As it crosses Earth’s orbit for the first-time in over 70,000 years, the newly discovered Comet Leonard will lighten up the skies.

As it brightens during December, you will see it in the Northern Hemisphere’s pre-dawn skies.

Astronomers believe that the bright green iceball may be visible later in the month, just after sunset. 

Due to its warm interior made of icy rock, it has a green tail. It emits blue dust first, followed by yellow and white then finally green.

If it changes to a teal-colored colour it indicates it is hot, has lots of diatomic carbon, and may be at the highest risk for breaking up. 

Unfortunately for skywatchers in the UK, it may be more difficult to see Leonard around the time of its closest approach because of its low position on the south-eastern horizon before twilight.

Britons do better looking in the morning, at 04:00 GMT. This will allow them to see up until December 10.

North America and the Southern Hemisphere will have the best views of the comet on December 14th. The comet may also be visible after sunset.

You may be lucky enough to see Leonard, depending on your location in the world, at sunset on the southwest horizon.  

It is predicted to shine brightest in 2021. own Twitter account So stargazers are able to stay informed about what’s happening. 

It was discovered by astronomer Gregory J Leonard on January 3 at the Mount Lemmon Infrared Observatory in Arizona and catalogued as C/2021 AI.

Comet Leonard, a newly discovered comet (pictured), will light up the sky as it passes Earth this month for the first-time in over 70,000 years.

The object, catalogued as C/2021 AI, was discovered by astronomer Gregory J Leonard on January 3 at the Mount Lemmon Infrared Observatory in Arizona

Gregory J Leonard discovered the object and gave it the name C/2021 AI.

WHY DOES COMET LEONARD HAVE A GREEN TAIL? 

Leonard is known for having a green tail due to his icy rocks interior that heats up when it comes closer to the sun. First, it emits blue dust and then, yellow, white and finally, green.

If it changes to a teal-colored colour it indicates it is hot, has lots of diatomic carbon, and may be at the highest risk for breaking up. 

After Christmas, the comet will be difficult to see. On January 3, it will pass within 57.2 Million Miles (92,000,000 km) of the sun. 

It will circle our star once it is done. 

The comet, which was discovered in 1999, has been moving towards the Sun and Earth since its discovery. However it has always been very dim. 

While most comets are too faint to be seen by amateur telescopes, Comet Leonard will light up the night skies for a brief time in December.

It should be closest to Earth and at its brightest on December 12, when it will be about 21 million miles (35 million km) away.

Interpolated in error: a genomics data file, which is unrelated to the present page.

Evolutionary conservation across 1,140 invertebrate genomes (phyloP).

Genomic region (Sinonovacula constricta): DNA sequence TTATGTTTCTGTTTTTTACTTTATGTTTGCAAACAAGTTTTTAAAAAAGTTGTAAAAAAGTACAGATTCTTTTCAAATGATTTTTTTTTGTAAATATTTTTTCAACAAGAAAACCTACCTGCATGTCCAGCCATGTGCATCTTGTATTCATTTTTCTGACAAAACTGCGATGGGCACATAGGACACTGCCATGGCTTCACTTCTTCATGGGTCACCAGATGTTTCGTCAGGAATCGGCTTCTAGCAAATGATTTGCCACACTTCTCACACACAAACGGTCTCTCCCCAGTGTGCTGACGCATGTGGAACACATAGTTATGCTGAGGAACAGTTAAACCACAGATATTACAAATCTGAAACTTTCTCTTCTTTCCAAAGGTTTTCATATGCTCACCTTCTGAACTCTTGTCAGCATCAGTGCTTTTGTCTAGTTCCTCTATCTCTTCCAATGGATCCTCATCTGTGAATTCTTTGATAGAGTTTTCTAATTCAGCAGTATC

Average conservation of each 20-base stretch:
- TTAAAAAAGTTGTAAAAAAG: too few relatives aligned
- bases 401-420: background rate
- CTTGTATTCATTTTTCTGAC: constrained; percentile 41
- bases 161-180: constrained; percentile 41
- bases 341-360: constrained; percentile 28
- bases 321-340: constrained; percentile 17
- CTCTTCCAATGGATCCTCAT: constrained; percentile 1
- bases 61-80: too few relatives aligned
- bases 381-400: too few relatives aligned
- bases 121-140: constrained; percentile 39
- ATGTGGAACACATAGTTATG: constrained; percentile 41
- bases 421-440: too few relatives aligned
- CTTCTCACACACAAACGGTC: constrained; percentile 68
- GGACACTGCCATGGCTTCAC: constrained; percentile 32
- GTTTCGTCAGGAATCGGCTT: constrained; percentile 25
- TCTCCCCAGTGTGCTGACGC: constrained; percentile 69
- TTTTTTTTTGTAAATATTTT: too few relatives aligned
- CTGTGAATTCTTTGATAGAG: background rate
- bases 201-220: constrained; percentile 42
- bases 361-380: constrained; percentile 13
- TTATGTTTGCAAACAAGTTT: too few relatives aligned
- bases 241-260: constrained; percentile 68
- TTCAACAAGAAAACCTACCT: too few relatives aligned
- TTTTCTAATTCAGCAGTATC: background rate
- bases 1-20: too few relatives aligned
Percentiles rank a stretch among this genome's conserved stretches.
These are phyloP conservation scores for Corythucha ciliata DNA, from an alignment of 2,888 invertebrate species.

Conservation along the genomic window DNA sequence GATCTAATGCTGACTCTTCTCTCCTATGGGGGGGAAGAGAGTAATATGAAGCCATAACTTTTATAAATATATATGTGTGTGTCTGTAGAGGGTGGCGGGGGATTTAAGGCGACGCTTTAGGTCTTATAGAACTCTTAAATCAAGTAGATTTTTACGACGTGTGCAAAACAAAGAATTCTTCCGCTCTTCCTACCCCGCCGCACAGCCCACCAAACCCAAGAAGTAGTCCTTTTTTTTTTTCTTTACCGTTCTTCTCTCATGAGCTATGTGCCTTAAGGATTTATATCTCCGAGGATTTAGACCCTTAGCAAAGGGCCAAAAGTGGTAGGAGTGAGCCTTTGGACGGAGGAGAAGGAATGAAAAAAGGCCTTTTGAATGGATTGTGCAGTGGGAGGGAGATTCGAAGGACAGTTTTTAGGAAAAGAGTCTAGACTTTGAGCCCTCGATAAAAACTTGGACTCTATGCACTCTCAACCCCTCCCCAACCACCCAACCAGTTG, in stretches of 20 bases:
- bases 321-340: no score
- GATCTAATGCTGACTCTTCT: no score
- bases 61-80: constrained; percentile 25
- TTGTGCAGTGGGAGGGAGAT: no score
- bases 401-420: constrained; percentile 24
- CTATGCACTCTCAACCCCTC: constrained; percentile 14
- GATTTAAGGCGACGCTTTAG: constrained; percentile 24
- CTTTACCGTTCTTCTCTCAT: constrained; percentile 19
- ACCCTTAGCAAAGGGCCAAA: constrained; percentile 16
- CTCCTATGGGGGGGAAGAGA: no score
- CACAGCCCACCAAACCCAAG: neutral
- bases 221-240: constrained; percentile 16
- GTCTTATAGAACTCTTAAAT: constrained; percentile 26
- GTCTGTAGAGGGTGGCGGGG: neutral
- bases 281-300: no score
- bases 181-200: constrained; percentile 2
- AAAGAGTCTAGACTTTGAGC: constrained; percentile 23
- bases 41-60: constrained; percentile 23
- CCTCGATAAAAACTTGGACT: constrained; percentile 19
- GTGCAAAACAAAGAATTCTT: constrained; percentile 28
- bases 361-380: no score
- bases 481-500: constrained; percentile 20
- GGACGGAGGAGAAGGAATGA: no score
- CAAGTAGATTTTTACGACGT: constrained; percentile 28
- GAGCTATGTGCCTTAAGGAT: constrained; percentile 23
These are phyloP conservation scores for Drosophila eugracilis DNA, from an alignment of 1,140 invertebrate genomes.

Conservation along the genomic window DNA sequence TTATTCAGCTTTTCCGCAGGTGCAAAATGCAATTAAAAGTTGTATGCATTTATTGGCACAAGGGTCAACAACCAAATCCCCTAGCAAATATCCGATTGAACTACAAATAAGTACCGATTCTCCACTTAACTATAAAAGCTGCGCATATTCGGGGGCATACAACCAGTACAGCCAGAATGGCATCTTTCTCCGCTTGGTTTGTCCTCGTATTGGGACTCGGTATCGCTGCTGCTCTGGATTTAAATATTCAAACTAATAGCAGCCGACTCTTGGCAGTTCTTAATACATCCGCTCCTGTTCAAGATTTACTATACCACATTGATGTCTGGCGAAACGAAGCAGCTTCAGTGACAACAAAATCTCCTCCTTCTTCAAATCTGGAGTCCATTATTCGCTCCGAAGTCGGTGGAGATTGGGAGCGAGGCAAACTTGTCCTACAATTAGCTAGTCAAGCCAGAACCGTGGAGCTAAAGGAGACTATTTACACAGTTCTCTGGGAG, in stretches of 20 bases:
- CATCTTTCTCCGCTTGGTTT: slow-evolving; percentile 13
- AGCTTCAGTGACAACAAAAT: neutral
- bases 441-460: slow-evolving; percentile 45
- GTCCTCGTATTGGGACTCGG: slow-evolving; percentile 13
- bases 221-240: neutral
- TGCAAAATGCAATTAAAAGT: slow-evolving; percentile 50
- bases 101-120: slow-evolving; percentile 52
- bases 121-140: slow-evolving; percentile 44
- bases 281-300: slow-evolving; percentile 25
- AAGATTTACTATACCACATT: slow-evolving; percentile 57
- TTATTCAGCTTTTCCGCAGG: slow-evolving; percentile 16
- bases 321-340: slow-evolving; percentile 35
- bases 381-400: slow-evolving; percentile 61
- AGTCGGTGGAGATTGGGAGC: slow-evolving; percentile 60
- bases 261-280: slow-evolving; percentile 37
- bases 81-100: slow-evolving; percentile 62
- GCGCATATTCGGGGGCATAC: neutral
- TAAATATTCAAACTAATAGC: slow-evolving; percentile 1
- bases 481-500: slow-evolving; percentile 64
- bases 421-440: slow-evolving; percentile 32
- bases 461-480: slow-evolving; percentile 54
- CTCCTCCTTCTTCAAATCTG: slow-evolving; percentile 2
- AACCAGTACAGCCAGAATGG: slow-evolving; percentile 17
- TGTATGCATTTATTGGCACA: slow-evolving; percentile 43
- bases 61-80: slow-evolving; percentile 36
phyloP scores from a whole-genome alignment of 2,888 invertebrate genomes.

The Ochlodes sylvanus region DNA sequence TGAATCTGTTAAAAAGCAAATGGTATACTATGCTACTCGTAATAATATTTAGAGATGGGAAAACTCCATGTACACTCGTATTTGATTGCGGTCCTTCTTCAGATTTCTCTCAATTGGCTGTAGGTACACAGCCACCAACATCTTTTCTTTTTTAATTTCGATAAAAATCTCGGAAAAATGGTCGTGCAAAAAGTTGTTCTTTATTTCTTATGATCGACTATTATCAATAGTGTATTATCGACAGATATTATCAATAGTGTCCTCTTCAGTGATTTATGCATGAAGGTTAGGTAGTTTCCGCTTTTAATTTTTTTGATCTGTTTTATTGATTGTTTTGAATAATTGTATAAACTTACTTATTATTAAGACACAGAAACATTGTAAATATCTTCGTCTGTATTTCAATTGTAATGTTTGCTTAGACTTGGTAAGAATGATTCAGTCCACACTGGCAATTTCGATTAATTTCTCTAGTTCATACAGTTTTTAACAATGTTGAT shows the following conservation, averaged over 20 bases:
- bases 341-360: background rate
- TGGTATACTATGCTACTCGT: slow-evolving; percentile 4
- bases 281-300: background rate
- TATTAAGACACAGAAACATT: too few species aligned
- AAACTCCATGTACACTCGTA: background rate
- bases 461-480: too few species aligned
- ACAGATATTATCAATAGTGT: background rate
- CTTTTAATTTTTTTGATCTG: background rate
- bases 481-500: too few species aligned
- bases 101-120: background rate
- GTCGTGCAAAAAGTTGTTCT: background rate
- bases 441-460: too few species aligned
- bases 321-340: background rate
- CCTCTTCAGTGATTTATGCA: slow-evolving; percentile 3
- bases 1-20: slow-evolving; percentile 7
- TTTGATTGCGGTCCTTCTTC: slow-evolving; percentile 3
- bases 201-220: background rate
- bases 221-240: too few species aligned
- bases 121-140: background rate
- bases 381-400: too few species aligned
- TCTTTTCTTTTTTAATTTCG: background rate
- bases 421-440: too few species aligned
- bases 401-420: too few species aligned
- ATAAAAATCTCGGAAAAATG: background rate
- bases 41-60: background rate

It was 16 magnitude and about 160,000 light years from the nearest stars when first seen.  

However, its visual magnitude may reach about four or five at its peak brightness, enough for it to be visible with the naked eye — although it will be very close to the horizon, similar to NEOWISE in 2020.

Hyperbolic orbit means that the comet will pass the sun and be seen from Earth once more.   

It hasn’t always been on a trajectory out of the solar system — until this trip around the sun the comet had a roughly 70,000 year orbital period.

Leonard most likely traveled for 35,000 years, coming inbound about 323 trillion miles (452 billion km), and possibly last saw the inner solar system around 70,000 years before.

Skywatchers who want to view the comet in its entirety, including tail, should be happy that it is an older comet.

A comet that has never passed the sun before — one created in the Oort cloud at the edge of the solar system — is covered in volatile material including carbon dioxide, nitrogen and carbon monoxide that vaporise as they approach the sun.

The brightening of the period causes it to become very visible, but the light eventually slows and disappears when it is close to Earth and the sun. It’s unlikely that naked eyes will be able to see it.

Unfortunately for skywatchers in the UK, it may be more difficult to see Leonard (pictured) at its closest approach because of its low position on the south-eastern horizon before twilight

It may prove more difficult for UK skywatchers to view Leonard (pictured) from the closest position due to its low location on the south-eastern Horizon before twilight.

A comet such as Leonard, which has been around the sun before, has less volatility. It is therefore more likely that it will be able retain its brightness when closer to the sun.

Leonard is also a rapidly moving comet — travelling at 254,399 km per hour relative to the Earth — that is 70.6 km per second.

After Christmas, the comet will be difficult to see. On January 3, it will pass within 57.2 Million Miles (92,000,000 km) of the sun. 

It will circle our star once it is done. 

Last year NEOWISE, a long period comet, was visible in the night sky around most of the world including a long, clear tail — making it one of the brightest naked eye comets in years. 

Explained – The differences between an asterroid and meteorite, or other space rocks

This article is about asteroid This is large piece of rock leftover from early solar system collisions. The majority are between Mars, Jupiter and the Main Belt.

Comet A rock with methane, ice and other compounds. They orbit much farther out than the sun.

Meteor It is what Astronomers refer to as an “flash of light” in the atmosphere, when debris has burned up.

The debris is also known as “a” meteoroid. They are often so tiny that they evaporate in the air.

It is called “a meteoroid” if it reaches Earth. Meteorite.

Asteroids and comets are the usual sources of meteoroids, meteoroids, and meteorites.

If Earth crosses the tail of comet, some of its debris is emitted into the atmosphere. This creates a meteor shower.